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How to Change Your Name in California

Want to change your name? Many people do so at some point during their lifetime. The steps you'll need to take to legally change your name in California will vary depending on why you want to make the change. Whether you've gotten married, gone through a divorce, adopted a child, been adopted, are in the process of a gender transition, or just want to take a new name, the Golden State has a process to navigate.

Fortunately, we know how to change your name in California:

  1. Identify and follow the correct California legal name change process
  2. File the appropriate paperwork with government agencies
  3. Start using your new name

1. Identify and Follow the Correct California Legal Name Change Process

Here are a few of the most common reasons and ways to change your name in California, along with a few limitations.


Most commonly, people change their names after getting married. California makes this process relatively simple. A valid marriage certificate is the only legal document required. With your marriage certificate in hand, you can change your name with state and federal agencies (see below). You won't even need to go to court. Your marriage license is all you need.


The name change process differs for divorce. California requires a court order to restore a former name, birth name, or maiden name following divorce. However, this can be done during the normal divorce process, and a court is required to restore a former name upon request.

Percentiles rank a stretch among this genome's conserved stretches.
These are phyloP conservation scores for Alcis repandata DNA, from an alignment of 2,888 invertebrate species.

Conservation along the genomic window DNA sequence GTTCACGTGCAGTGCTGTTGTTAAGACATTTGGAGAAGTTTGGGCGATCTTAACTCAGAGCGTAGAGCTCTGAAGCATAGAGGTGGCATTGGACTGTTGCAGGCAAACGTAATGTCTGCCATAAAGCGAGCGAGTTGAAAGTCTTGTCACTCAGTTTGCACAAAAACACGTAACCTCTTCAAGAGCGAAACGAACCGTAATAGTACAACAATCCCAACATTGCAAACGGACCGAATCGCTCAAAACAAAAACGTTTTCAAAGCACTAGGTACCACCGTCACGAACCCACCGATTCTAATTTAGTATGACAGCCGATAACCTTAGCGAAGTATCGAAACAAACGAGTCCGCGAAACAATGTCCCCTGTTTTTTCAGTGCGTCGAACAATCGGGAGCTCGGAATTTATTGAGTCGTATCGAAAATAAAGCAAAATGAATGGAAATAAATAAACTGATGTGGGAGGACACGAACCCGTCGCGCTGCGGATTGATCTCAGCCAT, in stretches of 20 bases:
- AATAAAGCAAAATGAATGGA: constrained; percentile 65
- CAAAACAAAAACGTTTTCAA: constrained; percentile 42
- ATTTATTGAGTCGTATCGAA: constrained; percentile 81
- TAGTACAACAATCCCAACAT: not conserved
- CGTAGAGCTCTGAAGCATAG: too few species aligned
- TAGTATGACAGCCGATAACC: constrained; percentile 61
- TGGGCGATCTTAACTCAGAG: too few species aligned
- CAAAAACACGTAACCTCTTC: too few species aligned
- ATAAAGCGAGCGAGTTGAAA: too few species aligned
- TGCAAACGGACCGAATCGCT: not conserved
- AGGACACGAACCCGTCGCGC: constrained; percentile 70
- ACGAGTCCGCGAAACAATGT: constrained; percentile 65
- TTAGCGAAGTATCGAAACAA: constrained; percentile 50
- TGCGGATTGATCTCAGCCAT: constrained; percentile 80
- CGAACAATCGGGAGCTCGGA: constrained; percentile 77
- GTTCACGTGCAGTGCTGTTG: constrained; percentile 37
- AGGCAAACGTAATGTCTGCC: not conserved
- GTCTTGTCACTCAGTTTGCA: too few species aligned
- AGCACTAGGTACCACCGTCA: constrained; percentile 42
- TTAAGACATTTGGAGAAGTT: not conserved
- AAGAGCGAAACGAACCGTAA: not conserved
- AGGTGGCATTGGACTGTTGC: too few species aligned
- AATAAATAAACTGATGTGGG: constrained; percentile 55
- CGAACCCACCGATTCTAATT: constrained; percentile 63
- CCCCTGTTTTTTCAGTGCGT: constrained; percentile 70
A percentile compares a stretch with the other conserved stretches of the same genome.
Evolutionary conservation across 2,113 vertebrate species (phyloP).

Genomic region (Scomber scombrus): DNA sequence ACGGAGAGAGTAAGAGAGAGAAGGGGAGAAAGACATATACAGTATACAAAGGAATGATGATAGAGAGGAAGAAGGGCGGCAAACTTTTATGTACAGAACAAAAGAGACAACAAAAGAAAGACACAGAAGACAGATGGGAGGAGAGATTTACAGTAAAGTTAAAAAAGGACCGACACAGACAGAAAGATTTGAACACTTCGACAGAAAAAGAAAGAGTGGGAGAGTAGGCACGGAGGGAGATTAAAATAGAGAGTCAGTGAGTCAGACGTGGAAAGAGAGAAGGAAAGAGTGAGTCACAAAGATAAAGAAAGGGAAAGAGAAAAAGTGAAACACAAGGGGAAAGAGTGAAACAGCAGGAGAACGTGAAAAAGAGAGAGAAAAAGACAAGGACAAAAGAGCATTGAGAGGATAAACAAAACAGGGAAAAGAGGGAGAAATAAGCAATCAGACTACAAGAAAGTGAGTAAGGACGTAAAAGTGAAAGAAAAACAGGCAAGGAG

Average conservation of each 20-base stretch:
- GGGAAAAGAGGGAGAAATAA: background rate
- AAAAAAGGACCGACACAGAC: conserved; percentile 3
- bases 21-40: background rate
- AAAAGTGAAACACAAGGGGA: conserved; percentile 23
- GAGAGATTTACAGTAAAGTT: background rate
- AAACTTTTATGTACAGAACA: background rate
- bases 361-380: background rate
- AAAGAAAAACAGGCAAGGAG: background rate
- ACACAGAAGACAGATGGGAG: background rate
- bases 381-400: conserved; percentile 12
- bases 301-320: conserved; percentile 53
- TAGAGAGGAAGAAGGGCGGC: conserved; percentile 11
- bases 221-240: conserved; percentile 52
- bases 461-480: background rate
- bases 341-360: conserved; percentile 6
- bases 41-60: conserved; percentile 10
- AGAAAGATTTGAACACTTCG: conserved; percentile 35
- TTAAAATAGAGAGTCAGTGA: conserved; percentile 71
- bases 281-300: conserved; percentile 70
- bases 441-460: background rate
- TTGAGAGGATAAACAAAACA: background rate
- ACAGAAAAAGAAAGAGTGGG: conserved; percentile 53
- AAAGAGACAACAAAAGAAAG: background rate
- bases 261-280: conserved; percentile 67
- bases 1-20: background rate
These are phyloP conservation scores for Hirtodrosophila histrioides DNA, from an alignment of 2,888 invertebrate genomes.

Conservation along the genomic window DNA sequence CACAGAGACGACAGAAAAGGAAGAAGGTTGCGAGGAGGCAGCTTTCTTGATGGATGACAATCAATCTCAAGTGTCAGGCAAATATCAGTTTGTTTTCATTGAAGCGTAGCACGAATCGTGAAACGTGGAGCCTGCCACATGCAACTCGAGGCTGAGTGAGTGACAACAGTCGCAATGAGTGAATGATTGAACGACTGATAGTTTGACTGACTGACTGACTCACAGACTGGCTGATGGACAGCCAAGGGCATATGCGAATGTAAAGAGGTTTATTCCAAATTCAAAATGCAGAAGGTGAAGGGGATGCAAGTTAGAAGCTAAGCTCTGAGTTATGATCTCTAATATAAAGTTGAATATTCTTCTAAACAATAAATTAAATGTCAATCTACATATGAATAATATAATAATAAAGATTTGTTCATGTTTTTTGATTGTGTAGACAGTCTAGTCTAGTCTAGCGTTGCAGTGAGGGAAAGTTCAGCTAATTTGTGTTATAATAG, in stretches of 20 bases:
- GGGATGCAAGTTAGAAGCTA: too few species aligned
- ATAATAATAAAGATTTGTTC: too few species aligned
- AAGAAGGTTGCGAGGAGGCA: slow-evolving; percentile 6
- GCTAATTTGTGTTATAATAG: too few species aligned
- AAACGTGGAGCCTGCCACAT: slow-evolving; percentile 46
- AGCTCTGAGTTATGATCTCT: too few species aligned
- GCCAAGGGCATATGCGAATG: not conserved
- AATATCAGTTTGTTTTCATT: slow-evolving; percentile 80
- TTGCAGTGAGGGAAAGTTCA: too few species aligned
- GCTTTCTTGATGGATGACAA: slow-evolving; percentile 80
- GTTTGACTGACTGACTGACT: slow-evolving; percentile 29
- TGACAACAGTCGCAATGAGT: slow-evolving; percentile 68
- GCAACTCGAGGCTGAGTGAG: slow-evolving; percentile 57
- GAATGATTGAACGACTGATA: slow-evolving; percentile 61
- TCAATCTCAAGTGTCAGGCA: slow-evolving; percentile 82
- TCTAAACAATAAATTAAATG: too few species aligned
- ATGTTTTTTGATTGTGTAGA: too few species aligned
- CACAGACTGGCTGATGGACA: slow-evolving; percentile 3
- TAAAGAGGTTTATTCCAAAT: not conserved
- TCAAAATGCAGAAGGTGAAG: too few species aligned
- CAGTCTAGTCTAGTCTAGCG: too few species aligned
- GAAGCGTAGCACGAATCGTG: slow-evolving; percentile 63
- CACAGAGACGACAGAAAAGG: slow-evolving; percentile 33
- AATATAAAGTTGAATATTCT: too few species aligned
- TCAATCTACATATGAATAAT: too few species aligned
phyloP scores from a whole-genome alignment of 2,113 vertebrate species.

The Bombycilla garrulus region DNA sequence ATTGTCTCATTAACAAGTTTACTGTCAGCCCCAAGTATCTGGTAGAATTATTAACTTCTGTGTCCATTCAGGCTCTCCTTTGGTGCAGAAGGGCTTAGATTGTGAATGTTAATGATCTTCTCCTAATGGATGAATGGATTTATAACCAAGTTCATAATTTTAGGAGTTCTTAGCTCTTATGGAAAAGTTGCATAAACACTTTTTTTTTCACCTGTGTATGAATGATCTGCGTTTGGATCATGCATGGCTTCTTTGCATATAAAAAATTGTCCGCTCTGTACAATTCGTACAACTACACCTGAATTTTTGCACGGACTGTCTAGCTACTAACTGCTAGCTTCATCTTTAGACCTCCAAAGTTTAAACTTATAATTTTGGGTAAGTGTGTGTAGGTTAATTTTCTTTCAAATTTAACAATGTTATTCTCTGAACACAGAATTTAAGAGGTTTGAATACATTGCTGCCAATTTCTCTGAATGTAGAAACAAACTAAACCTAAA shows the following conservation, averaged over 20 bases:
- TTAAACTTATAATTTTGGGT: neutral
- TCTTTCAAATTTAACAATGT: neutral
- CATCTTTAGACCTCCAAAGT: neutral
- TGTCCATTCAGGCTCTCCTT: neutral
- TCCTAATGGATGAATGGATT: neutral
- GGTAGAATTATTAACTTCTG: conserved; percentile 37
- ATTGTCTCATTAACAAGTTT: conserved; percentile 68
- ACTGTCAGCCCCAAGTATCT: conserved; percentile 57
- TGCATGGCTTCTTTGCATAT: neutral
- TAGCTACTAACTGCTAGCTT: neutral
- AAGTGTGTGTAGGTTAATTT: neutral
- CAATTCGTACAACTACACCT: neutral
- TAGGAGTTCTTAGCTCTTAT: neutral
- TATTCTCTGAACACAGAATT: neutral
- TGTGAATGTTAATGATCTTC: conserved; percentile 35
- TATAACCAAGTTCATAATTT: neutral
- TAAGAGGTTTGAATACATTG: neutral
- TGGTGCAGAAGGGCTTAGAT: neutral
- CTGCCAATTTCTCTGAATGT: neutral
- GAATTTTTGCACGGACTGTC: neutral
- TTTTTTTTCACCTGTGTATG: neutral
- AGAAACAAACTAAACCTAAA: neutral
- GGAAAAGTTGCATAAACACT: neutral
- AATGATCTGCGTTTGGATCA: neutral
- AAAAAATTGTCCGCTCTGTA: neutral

You can ask a court to restore a former name during the divorce proceedings or, if you want to change your name later on, you can file the application and a civil cover sheet with the court clerk after your divorce is finalized. You will have to pay the filing fee, unless you obtain a fee waiver.

Other Reasons

Changing your name in other circumstances, such as adoption or a gender transition, will generally involve petitioning a court. First, you must file a petition for a name change with a court in the county where you reside. California law requires a petition to include your:

  • Birthplace
  • Residence
  • Current name
  • Proposed name
  • Reason for changing your name

A court appearance is required and some notice must be published, typically an order to show cause for change of name, generally in a local newspaper for four weeks in order to inform a community of an intention to change names. The notice requirement doesn't apply if you're changing your name to conform to your gender identity, but there will be an additional section for you to fill out on your name change petition.

When you file the required forms, including your name change documents, you will get a hearing date with the California superior court. At the hearing, the judge may ask you questions about why you want your name change. Assuming you have complied with all legal requirements, the court will issue a decree changing name. Make sure to get a certified copy (or better yet, copies) of your decree, which you will need to change your name with, for example, government agencies, financial institutions, schools, and employers.